Background Vertical sleeve gastrectomy (VSG) is a surgical technique that involves resection of a significant portion of the stomach. This surgery is sometimes associated with gastric leaks, which can be difficult to treat. The present study reports findings from laparoscopic greater curvature plication (LGCP), which is an alternative bariatric procedure similar to VSG but without the need for gastric resection. Methods A prospective study was carried out, following LGCP in 42 morbidly obese patients (30 female/12 male) with a mean age of 33.5 years (23 to 48) and mean BMI of 41 kg/m2 (35 to 46). Through a five-port approach, the stomach was reduced by dissecting the greater omentum and short gastric vessels, as in VSG, and the greater curvature was then invaginated using multiple rows of nonabsorbable suture performed over a 32-Fr bougie to ensure a patent lumen. Results All procedures were completed laparoscopically. Mean operative time was 50 min (40 to 100 min) and mean hospital stay was 36 h (24 to 96). Patients returned to their regular activities at an average of 7 days (4 to 13) following surgery. No intra-operative complications occurred. All patients experienced excess weight loss (EWL) of at least 20% after 1 month. Mean EWL was 62% (45% to 77%) in nine patients after 18 months. There has been no record of weight regain in any patient to date. Conclusions LGCP is feasible, safe, and effective for at least 18 months when performed on morbidly obese patients. Longer follow-up and prospective comparative trials are needed. © Springer Science+Business Media, LLC 2010.


Falcao M.,Federal University of Pernambuco | Campos J.M.,Federal University of Pernambuco | Neto M.G.,Gastro Obeso Center | Ramos A.,Gastro Obeso Center | And 5 more authors.
Obesity Surgery | Year: 2012

Roux-en-Y gastric bypass (RYGB) is an effective treatment for morbid obesity. However, it may lead to diseases of the bilio-pancreatic tract. We evaluated transgastric endoscopic retrograde cholangiopancreatography (ERCP) for managing common biliary tract diseases in patients that underwent RYGB treatment for obesity. This prospective study was conducted between 2003 and 2010 at three medical institutions. We included 23 patients with a mean body mass index of 28.2 kg/m 2 after RYGB treatment. ERCP was performed in all patients to manage biliary tract diseases within 9 to 27 months (mean 16.3 months) of RYGB surgery. The gastrotomy was conducted through the anterior wall of the greater curve of the excluded stomach. A duodenoscope was introduced in the direction of the ostomy to perform the ERCP with sphincterotomy. All patients underwent an ERCP and papillotomy without incident. Ten patients underwent simultaneous cholecystectomy. A total of 17 gallstones were removed. The average gastrotomy duration was 92.69 min; the average hospital stay was 2 days. One patient had mild acute pancreatitis that resolved clinically. There was no mortality. Laparoscopy-assisted transgastric ERCP was feasible and safe for patients after RYGB. The necessary equipment is available in most bariatric surgery centers. © 2012 Springer Science + Business Media, LLC.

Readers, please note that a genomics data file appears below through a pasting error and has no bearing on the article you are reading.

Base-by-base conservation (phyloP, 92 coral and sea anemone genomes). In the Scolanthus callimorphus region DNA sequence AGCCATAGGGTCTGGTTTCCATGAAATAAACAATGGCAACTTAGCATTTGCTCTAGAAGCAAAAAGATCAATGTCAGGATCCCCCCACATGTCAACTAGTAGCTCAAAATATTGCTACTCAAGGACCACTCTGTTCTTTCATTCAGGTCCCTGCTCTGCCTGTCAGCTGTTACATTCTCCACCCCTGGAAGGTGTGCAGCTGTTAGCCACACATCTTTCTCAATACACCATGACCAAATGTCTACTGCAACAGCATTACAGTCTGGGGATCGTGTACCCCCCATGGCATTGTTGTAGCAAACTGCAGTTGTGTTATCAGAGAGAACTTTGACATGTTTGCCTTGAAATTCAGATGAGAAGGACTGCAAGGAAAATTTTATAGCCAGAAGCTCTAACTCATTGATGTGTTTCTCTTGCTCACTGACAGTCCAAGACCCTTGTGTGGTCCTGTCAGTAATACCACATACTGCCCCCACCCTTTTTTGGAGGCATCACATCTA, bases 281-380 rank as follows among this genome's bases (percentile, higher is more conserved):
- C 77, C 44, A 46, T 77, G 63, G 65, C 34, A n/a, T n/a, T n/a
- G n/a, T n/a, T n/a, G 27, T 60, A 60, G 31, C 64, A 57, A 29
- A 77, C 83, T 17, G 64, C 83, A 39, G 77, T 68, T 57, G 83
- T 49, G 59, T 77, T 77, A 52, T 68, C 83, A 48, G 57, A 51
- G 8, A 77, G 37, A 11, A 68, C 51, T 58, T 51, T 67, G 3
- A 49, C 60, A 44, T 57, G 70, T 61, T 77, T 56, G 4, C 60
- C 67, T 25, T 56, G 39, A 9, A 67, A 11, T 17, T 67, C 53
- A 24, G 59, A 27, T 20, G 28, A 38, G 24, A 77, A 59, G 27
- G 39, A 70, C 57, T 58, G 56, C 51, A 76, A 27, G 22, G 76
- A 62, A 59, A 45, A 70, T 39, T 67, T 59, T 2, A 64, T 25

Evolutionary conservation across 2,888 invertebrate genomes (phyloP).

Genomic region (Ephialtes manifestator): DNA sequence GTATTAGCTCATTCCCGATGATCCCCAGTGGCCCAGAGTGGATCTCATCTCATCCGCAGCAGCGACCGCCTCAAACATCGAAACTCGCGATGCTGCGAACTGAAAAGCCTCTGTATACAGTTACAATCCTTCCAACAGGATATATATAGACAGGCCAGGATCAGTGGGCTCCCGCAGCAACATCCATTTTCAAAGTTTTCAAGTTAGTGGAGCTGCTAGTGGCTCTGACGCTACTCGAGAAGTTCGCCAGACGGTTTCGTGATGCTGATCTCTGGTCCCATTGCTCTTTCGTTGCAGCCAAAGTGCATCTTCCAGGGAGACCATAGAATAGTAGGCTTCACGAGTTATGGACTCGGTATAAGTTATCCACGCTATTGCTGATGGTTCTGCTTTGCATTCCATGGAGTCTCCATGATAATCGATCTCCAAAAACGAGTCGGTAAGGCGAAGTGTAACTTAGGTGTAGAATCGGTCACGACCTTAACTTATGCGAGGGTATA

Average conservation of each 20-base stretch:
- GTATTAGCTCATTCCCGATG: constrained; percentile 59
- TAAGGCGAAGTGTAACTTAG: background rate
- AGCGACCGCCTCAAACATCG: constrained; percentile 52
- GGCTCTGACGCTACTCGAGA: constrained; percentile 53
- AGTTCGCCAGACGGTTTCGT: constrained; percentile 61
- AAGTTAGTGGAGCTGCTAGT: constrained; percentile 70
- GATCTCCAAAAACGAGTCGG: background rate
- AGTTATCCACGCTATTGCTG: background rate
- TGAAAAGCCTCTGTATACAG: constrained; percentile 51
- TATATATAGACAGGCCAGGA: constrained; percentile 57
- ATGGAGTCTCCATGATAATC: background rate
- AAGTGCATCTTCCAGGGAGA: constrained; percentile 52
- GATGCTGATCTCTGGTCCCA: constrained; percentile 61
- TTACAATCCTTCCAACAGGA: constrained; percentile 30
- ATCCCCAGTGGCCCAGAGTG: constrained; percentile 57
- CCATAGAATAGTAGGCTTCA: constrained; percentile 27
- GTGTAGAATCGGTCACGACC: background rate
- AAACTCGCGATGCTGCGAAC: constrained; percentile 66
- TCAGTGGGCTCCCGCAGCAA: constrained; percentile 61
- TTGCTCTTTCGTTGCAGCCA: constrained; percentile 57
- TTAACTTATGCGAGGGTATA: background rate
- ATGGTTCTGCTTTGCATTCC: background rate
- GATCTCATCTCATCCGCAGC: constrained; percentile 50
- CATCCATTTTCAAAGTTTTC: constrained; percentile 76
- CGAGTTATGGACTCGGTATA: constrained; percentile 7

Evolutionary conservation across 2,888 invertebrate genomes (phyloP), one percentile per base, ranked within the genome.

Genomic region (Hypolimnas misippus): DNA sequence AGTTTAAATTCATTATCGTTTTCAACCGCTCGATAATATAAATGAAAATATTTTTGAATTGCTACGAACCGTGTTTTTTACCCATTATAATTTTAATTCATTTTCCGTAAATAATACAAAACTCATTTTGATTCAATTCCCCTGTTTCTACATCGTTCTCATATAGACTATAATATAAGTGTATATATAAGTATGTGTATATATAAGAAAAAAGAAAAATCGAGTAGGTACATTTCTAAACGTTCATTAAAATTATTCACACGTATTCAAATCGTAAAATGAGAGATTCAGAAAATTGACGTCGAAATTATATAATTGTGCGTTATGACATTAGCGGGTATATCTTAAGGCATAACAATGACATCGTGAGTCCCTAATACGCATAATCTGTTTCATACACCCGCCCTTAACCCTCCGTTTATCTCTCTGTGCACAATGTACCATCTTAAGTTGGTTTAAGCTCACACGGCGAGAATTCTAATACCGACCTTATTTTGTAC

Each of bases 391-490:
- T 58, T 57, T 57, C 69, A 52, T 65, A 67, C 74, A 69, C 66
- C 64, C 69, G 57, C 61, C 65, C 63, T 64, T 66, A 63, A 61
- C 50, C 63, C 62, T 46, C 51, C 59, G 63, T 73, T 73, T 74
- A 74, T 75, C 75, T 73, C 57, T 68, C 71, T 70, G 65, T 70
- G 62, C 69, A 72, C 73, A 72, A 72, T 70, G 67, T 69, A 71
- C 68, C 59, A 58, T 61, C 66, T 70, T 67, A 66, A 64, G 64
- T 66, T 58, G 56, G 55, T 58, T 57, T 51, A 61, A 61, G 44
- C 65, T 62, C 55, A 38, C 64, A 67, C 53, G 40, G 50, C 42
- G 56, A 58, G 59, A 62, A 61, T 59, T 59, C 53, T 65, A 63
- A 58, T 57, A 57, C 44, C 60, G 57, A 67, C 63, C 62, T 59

De Sa V.C.T.,Federal University of Pernambuco | Ferraz A.A.,Federal University of Pernambuco | Campos J.M.,Federal University of Pernambuco | Ramos A.C.,Gastro Obeso Center | And 2 more authors.